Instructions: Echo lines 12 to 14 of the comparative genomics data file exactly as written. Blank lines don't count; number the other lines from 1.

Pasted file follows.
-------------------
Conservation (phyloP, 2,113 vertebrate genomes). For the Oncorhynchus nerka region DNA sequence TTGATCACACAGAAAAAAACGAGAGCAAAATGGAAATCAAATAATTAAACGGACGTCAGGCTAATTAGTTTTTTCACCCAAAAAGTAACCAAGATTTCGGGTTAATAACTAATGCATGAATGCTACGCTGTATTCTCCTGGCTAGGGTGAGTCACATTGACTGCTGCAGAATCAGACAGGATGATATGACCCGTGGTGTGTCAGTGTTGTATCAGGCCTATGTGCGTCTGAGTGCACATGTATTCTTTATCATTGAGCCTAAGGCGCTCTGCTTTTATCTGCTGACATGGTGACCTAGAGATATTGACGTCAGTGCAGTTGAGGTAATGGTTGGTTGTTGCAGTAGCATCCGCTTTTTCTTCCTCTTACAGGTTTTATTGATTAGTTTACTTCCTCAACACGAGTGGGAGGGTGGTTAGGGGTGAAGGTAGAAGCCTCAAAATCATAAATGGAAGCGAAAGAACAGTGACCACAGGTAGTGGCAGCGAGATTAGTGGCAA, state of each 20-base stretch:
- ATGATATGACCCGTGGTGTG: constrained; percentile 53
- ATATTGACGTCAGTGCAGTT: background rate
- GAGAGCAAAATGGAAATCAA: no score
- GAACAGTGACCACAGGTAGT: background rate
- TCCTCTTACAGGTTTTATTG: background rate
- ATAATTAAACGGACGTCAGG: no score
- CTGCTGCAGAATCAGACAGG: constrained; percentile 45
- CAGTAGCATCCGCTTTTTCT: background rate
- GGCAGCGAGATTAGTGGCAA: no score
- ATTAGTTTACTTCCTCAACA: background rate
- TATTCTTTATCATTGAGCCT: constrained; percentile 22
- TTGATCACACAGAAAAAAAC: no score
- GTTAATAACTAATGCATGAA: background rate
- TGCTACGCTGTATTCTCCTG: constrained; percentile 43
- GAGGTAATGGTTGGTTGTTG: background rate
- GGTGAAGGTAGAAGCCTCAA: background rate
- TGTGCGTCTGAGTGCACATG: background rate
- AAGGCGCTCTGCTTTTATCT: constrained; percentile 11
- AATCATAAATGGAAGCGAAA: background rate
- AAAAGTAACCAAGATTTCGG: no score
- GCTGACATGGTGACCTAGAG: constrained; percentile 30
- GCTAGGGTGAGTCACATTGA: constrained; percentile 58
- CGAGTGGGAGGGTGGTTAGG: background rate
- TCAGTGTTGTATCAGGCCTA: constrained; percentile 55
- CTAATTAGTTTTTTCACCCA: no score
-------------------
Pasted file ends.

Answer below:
- TATTCTTTATCATTGAGCCT: constrained; percentile 22
- TTGATCACACAGAAAAAAAC: no score
- GTTAATAACTAATGCATGAA: background rate